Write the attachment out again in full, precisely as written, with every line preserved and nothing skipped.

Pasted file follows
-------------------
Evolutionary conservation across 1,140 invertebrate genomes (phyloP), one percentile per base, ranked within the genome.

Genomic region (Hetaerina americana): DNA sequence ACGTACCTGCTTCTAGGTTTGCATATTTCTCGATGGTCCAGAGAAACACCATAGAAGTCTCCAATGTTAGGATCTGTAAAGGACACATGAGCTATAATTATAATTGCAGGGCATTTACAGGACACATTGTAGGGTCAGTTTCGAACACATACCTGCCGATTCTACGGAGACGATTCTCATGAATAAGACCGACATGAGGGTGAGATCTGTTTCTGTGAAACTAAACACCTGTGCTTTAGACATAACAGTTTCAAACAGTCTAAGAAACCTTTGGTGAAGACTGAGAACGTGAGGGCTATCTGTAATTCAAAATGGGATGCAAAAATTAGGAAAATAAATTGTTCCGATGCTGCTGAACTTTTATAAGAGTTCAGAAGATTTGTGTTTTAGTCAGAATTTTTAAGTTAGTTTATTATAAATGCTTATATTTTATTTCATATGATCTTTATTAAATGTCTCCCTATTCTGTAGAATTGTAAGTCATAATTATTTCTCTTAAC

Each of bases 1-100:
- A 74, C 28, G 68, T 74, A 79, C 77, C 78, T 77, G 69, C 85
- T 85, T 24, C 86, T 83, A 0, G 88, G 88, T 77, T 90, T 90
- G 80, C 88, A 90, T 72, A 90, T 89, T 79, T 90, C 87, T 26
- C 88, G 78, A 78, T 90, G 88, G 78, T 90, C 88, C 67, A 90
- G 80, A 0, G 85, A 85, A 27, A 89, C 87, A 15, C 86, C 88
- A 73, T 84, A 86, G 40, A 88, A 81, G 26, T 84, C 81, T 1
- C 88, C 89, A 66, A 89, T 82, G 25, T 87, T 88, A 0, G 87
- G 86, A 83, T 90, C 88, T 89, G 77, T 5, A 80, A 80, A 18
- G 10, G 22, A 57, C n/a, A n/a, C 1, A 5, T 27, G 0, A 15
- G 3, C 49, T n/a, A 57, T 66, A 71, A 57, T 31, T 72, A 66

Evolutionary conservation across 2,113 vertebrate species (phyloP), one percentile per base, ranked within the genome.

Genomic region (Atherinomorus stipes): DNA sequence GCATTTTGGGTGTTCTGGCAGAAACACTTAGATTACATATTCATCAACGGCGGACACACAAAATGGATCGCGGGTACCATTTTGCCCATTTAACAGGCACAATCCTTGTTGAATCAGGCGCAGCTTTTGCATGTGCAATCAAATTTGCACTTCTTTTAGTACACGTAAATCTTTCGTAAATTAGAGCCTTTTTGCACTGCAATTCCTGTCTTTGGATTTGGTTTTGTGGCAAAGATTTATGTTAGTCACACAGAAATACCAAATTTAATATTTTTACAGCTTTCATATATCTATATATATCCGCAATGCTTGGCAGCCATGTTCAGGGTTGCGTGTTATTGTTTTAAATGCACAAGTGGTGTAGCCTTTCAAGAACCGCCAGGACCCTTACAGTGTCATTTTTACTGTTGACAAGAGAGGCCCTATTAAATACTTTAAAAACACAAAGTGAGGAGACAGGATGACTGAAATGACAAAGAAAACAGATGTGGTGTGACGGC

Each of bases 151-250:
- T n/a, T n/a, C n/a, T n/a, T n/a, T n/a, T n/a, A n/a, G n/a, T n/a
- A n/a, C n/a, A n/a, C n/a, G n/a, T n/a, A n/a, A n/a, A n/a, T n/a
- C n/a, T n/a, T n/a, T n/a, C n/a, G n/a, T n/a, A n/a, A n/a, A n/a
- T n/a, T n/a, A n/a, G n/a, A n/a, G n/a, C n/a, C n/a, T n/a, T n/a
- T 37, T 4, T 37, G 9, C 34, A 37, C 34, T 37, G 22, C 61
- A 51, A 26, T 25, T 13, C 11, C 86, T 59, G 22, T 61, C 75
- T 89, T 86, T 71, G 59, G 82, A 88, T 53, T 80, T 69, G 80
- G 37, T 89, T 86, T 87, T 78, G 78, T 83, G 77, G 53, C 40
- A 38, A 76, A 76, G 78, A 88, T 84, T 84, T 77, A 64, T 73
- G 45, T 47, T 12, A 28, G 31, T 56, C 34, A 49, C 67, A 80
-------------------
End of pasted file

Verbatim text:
Evolutionary conservation across 1,140 invertebrate genomes (phyloP), one percentile per base, ranked within the genome.

Genomic region (Hetaerina americana): DNA sequence ACGTACCTGCTTCTAGGTTTGCATATTTCTCGATGGTCCAGAGAAACACCATAGAAGTCTCCAATGTTAGGATCTGTAAAGGACACATGAGCTATAATTATAATTGCAGGGCATTTACAGGACACATTGTAGGGTCAGTTTCGAACACATACCTGCCGATTCTACGGAGACGATTCTCATGAATAAGACCGACATGAGGGTGAGATCTGTTTCTGTGAAACTAAACACCTGTGCTTTAGACATAACAGTTTCAAACAGTCTAAGAAACCTTTGGTGAAGACTGAGAACGTGAGGGCTATCTGTAATTCAAAATGGGATGCAAAAATTAGGAAAATAAATTGTTCCGATGCTGCTGAACTTTTATAAGAGTTCAGAAGATTTGTGTTTTAGTCAGAATTTTTAAGTTAGTTTATTATAAATGCTTATATTTTATTTCATATGATCTTTATTAAATGTCTCCCTATTCTGTAGAATTGTAAGTCATAATTATTTCTCTTAAC

Each of bases 1-100:
- A 74, C 28, G 68, T 74, A 79, C 77, C 78, T 77, G 69, C 85
- T 85, T 24, C 86, T 83, A 0, G 88, G 88, T 77, T 90, T 90
- G 80, C 88, A 90, T 72, A 90, T 89, T 79, T 90, C 87, T 26
- C 88, G 78, A 78, T 90, G 88, G 78, T 90, C 88, C 67, A 90
- G 80, A 0, G 85, A 85, A 27, A 89, C 87, A 15, C 86, C 88
- A 73, T 84, A 86, G 40, A 88, A 81, G 26, T 84, C 81, T 1
- C 88, C 89, A 66, A 89, T 82, G 25, T 87, T 88, A 0, G 87
- G 86, A 83, T 90, C 88, T 89, G 77, T 5, A 80, A 80, A 18
- G 10, G 22, A 57, C n/a, A n/a, C 1, A 5, T 27, G 0, A 15
- G 3, C 49, T n/a, A 57, T 66, A 71, A 57, T 31, T 72, A 66

Evolutionary conservation across 2,113 vertebrate species (phyloP), one percentile per base, ranked within the genome.

Genomic region (Atherinomorus stipes): DNA sequence GCATTTTGGGTGTTCTGGCAGAAACACTTAGATTACATATTCATCAACGGCGGACACACAAAATGGATCGCGGGTACCATTTTGCCCATTTAACAGGCACAATCCTTGTTGAATCAGGCGCAGCTTTTGCATGTGCAATCAAATTTGCACTTCTTTTAGTACACGTAAATCTTTCGTAAATTAGAGCCTTTTTGCACTGCAATTCCTGTCTTTGGATTTGGTTTTGTGGCAAAGATTTATGTTAGTCACACAGAAATACCAAATTTAATATTTTTACAGCTTTCATATATCTATATATATCCGCAATGCTTGGCAGCCATGTTCAGGGTTGCGTGTTATTGTTTTAAATGCACAAGTGGTGTAGCCTTTCAAGAACCGCCAGGACCCTTACAGTGTCATTTTTACTGTTGACAAGAGAGGCCCTATTAAATACTTTAAAAACACAAAGTGAGGAGACAGGATGACTGAAATGACAAAGAAAACAGATGTGGTGTGACGGC

Each of bases 151-250:
- T n/a, T n/a, C n/a, T n/a, T n/a, T n/a, T n/a, A n/a, G n/a, T n/a
- A n/a, C n/a, A n/a, C n/a, G n/a, T n/a, A n/a, A n/a, A n/a, T n/a
- C n/a, T n/a, T n/a, T n/a, C n/a, G n/a, T n/a, A n/a, A n/a, A n/a
- T n/a, T n/a, A n/a, G n/a, A n/a, G n/a, C n/a, C n/a, T n/a, T n/a
- T 37, T 4, T 37, G 9, C 34, A 37, C 34, T 37, G 22, C 61
- A 51, A 26, T 25, T 13, C 11, C 86, T 59, G 22, T 61, C 75
- T 89, T 86, T 71, G 59, G 82, A 88, T 53, T 80, T 69, G 80
- G 37, T 89, T 86, T 87, T 78, G 78, T 83, G 77, G 53, C 40
- A 38, A 76, A 76, G 78, A 88, T 84, T 84, T 77, A 64, T 73
- G 45, T 47, T 12, A 28, G 31, T 56, C 34, A 49, C 67, A 80